Tuesday, January 23, 2007

Court Finds Extent of Upward Departure Unreasonable

United States v. Rajwani, No. 05-10648 (5th Cir. Jan. 16, 2007) (Jones, Davis, Garza)

Rajwani was convicted of three counts of aiding and abetting wire fraud for her participation in a "Spanish lottery" scam. The victims were three elderly ladies, two of whom lost over $60,000.

Rajwani's guideline range, which included a vulnerable victim enhancement on account of the victims' ages, was 37 to 46 months (21, I). The district court departed upward to a sentence of 120 months on each of the three counts, to be served concurrently. "[T]he court found that an upward departure was warranted because the Guidelines range did not adequately address the seriousness of the offense (U.S.S.G. § 2B1.1, Comment 19) and because the circumstances in the case were present to a degree substantially in excess of that which ordinarily would be involved in a typical offense of this kind (U.S.S.G. § 5K2.0(a)(3))." Slip op. at 5. Specifically, the court "identified the effect of the financial loss on the elderly victims and the emotional impact on the victims as justification for the upward departure." Id.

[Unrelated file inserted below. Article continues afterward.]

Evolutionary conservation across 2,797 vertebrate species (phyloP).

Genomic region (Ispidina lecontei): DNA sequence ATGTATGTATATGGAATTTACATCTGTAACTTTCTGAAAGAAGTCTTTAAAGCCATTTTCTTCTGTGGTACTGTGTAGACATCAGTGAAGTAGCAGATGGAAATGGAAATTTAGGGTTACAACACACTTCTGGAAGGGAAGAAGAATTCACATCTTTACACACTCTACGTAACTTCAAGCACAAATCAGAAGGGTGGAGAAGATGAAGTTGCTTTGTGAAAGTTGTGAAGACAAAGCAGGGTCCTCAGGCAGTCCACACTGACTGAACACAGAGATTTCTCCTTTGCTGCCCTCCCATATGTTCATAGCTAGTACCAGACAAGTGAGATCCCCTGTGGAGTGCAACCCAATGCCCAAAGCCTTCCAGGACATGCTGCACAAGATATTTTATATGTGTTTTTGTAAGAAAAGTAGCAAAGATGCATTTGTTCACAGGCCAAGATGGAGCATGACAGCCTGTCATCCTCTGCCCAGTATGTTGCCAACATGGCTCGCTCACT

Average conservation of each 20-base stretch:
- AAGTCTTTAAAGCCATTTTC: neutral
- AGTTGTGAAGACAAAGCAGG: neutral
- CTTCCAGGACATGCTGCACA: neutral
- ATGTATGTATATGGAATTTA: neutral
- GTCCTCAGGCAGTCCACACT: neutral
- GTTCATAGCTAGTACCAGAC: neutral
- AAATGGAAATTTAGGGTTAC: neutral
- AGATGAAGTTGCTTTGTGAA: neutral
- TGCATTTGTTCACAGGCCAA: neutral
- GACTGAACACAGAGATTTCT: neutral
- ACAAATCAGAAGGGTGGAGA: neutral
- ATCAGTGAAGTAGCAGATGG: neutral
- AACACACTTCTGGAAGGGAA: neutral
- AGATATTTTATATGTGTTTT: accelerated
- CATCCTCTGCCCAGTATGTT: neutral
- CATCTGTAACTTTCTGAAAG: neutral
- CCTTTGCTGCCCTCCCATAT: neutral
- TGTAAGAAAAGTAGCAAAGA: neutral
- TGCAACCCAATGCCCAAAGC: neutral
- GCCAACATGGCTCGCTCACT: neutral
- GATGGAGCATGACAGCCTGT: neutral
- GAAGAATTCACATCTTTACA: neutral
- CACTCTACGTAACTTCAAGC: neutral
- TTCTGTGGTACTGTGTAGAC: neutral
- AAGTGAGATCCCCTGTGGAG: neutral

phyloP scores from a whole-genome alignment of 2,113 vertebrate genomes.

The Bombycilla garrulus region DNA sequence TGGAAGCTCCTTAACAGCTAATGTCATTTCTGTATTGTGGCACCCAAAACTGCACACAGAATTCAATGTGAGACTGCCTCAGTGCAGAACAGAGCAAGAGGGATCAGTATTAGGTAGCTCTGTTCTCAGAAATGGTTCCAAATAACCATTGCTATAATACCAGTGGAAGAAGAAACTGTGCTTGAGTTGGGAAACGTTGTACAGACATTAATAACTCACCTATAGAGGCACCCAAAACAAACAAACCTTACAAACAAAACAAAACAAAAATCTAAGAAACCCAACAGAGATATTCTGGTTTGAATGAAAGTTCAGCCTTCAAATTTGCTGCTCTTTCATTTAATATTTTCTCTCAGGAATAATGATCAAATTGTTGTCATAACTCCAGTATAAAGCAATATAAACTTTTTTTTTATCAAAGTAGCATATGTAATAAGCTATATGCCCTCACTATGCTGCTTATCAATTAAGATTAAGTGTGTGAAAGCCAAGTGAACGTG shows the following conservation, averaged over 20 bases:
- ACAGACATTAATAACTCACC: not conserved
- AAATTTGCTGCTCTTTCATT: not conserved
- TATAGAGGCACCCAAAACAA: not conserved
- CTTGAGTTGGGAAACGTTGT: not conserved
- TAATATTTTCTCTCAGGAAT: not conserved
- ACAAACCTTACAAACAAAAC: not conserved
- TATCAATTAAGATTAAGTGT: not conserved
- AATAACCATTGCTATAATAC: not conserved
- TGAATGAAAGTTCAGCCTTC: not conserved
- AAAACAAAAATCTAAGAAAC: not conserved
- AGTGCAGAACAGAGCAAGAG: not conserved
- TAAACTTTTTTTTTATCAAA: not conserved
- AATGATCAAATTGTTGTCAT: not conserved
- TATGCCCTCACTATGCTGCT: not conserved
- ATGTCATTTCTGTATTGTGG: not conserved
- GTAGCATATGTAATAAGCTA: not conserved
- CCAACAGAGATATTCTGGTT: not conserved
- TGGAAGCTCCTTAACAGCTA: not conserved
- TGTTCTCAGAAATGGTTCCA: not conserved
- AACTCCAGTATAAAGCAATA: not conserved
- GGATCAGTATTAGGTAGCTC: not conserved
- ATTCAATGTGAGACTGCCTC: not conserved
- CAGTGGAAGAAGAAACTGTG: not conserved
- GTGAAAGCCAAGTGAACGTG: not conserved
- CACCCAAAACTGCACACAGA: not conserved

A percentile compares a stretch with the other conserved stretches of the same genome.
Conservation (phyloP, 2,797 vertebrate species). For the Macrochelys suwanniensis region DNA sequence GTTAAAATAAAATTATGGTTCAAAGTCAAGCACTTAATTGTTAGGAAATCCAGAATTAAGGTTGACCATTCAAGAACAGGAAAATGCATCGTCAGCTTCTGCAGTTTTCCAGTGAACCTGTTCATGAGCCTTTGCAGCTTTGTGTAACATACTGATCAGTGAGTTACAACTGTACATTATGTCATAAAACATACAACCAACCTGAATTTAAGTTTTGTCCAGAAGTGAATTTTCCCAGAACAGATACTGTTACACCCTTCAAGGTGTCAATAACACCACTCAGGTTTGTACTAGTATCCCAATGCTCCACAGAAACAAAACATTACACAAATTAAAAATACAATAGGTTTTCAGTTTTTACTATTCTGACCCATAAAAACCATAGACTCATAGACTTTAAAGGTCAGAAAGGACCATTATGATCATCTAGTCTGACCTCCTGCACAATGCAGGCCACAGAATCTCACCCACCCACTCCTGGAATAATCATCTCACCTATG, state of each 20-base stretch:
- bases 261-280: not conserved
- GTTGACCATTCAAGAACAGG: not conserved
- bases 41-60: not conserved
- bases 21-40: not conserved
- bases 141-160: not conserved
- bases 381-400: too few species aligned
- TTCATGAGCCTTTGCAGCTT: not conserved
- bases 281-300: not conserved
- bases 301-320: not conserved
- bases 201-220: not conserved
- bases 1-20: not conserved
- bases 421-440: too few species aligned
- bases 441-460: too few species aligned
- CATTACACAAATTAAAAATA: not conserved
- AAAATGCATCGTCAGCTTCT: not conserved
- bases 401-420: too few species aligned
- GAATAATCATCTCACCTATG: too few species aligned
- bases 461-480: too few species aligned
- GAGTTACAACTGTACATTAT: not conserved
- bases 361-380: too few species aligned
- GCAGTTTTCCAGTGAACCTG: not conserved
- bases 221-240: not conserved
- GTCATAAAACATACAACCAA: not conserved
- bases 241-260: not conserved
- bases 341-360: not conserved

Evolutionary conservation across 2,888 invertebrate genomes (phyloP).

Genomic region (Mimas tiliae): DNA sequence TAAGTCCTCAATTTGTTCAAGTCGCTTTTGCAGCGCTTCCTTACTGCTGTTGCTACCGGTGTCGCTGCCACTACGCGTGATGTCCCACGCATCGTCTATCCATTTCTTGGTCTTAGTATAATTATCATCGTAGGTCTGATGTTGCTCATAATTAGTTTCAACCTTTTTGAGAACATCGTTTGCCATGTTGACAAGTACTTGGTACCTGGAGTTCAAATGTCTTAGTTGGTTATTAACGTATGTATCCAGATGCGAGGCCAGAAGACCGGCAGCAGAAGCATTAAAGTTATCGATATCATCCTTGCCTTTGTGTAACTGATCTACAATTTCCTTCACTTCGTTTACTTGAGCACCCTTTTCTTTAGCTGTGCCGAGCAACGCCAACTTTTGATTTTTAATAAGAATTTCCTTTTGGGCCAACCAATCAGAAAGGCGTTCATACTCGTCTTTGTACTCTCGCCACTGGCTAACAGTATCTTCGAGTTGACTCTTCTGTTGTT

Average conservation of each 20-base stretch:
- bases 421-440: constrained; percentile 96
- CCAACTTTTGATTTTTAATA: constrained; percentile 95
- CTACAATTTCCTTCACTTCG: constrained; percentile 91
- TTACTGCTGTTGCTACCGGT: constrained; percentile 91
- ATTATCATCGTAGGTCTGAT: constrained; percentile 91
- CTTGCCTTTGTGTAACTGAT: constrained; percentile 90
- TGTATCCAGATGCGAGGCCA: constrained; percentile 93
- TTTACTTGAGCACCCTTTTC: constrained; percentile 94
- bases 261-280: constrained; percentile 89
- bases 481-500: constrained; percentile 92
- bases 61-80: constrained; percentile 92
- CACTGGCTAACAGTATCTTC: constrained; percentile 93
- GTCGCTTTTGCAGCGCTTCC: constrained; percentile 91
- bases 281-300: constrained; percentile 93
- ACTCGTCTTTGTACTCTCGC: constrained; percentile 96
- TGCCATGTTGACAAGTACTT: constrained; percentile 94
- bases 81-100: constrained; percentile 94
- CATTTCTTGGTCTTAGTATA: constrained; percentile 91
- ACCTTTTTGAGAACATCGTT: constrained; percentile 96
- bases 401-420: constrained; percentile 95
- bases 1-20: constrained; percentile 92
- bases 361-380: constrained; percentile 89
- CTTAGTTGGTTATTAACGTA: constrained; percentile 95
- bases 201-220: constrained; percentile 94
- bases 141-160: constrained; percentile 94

Rajwani appealed, arguing, among other things, that the 120 month sentence was an abuse of discretion and unreasonable. The court agreed. It first held that the sentence was procedurally reasonable insofar as the district court adequately addressed the relevant § 3553(a) factors in determining that a departure was warranted on the specific facts of the case.

However, the court "conclude[d] that both the degree of the departure and the sentence as a whole are unreasonable and, therefore, the district court abused its discretion in the extent of the departure." Slip op. at 14. Although "the financial vulnerability of victims and the related emotional hardship make this case somewhat atypical and justify an upward departure[, . . . ] the Sentencing Commission has substantially accounted for these aggravating characteristics of the defendant’s conduct by providing for a vulnerable victim enhancement and an enhancement based on the amount of the fraud." Id. at 19. For that reason, the court held that a sentence three times the length of the mid-Guideline range was unreasonable. The court went on to say that even "a sentence beyond twice the top of the Guidelines range (92 months) would fail reasonableness review under the facts presented here." Id.


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